claims that creoles are just contact varieties for which the contact was
quite significant.

McWhorter refutes the main claims: first, through an analysis of the
history of Suriname and Martinique, he shows that although Mufwene is
correct in asserting that homesteading was significant, he is incorrect in
his assessment of how much and what language was acquired there. McWhorter
provides many speech samples from early documents that clearly show
features in the speech of homestead slaves that make sense only if they
acquired a pidgin at some point.

Next McWhorter takes on the claim that creoles are just varieties of the
superstrate because many features of these varieties can be found in non-
standard French varieties of the time. McWhorter counters by pointing out
the numerous important features that can only be explained via substrate
influence. He also points out that it is not enough to show that certain
features occurred in older nonstandard varieties of a language; the
variety must also be substantially available to slaves as they were
acquiring the new language.

In the introduction to Part Two, McWhorter details some of the concerns
about what he terms the "culture cult" which has pressured, to some
degree, the direction of recent creole work, a pressure not commonly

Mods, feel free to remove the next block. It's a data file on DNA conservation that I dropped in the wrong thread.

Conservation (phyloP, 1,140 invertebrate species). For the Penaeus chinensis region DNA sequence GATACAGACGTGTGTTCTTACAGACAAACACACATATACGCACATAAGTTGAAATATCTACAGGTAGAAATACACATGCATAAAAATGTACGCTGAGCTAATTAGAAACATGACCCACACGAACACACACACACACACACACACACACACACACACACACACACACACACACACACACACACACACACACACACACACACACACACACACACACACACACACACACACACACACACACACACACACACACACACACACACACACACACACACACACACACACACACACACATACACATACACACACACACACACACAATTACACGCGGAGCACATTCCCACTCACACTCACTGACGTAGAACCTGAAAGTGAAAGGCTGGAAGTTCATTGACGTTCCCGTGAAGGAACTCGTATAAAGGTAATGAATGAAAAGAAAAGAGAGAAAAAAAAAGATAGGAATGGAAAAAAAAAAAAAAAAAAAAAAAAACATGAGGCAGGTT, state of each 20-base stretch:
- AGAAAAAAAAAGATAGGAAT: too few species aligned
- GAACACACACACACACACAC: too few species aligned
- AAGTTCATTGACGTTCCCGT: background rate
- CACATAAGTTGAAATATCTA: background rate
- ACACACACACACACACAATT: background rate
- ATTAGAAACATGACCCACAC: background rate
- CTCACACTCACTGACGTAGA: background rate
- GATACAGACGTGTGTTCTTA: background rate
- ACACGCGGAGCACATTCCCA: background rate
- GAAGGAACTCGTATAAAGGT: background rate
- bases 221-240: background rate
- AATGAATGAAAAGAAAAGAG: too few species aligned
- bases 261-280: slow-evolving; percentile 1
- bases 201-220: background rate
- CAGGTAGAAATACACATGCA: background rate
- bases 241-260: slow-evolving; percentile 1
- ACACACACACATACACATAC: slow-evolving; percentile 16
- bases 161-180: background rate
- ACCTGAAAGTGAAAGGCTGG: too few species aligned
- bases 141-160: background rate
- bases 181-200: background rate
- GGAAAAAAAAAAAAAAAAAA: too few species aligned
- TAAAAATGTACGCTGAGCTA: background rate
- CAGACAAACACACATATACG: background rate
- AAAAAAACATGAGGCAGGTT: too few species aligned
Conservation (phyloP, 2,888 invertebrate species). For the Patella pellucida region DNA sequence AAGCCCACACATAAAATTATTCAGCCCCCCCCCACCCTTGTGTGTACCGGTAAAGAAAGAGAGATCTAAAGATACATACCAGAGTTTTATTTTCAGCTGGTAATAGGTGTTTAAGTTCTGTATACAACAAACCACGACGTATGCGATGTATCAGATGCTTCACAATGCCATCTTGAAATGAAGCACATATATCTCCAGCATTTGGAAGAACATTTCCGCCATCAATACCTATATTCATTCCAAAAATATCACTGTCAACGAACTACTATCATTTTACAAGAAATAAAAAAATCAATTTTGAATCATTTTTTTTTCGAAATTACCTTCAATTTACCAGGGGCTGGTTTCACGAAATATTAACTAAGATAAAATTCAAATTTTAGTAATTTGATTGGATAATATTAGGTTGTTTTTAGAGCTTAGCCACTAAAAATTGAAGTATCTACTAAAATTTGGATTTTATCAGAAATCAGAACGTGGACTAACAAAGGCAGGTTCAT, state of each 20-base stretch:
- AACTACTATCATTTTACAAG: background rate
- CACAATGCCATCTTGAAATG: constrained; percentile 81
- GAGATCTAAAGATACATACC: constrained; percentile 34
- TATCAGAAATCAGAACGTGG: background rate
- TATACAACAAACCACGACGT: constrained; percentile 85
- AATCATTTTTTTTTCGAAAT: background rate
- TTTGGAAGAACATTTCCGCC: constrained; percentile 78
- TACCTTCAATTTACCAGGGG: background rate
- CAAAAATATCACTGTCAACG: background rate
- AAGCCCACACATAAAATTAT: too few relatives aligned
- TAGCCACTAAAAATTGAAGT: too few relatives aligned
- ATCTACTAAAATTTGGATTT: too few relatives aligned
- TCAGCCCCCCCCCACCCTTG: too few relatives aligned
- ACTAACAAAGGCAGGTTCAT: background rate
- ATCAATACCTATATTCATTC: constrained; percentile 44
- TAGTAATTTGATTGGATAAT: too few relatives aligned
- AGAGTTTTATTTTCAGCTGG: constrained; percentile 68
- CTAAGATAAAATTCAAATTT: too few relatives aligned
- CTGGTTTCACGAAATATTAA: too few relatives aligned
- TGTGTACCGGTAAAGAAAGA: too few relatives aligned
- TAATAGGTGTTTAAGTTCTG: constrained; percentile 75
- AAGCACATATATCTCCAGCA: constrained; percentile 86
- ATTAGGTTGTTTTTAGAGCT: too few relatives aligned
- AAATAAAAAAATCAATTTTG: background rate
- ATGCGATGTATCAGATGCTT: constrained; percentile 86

experienced by researchers of, for example, Scandinavian languages. He
says that much of this grew out of a visceral reaction to Bickerton's
early assertions that substrate influence was insignificant. McWhorter
maintains that singular focus on substrate contributions, to the exclusion
of other explanations that may have better explanatory adequacy, does no
service to furthering our objective understanding of creole development.

The chapters of Part II look at a number of grammatical constructions to
evaluate how they came to be in creole languages. Chapter 6, focusing on
zero-copula, is a rich data-laden presentation about how this feature is
common not just to pidgins and creoles, but to second language
interlanguage varieties. McWhorter argues against this being a substrate
feature because he believes that because it would not have been in a
pidgin, and thus, it could not have transferred to any creole. He believes
that zero-copula is better explained by normal second language acquisition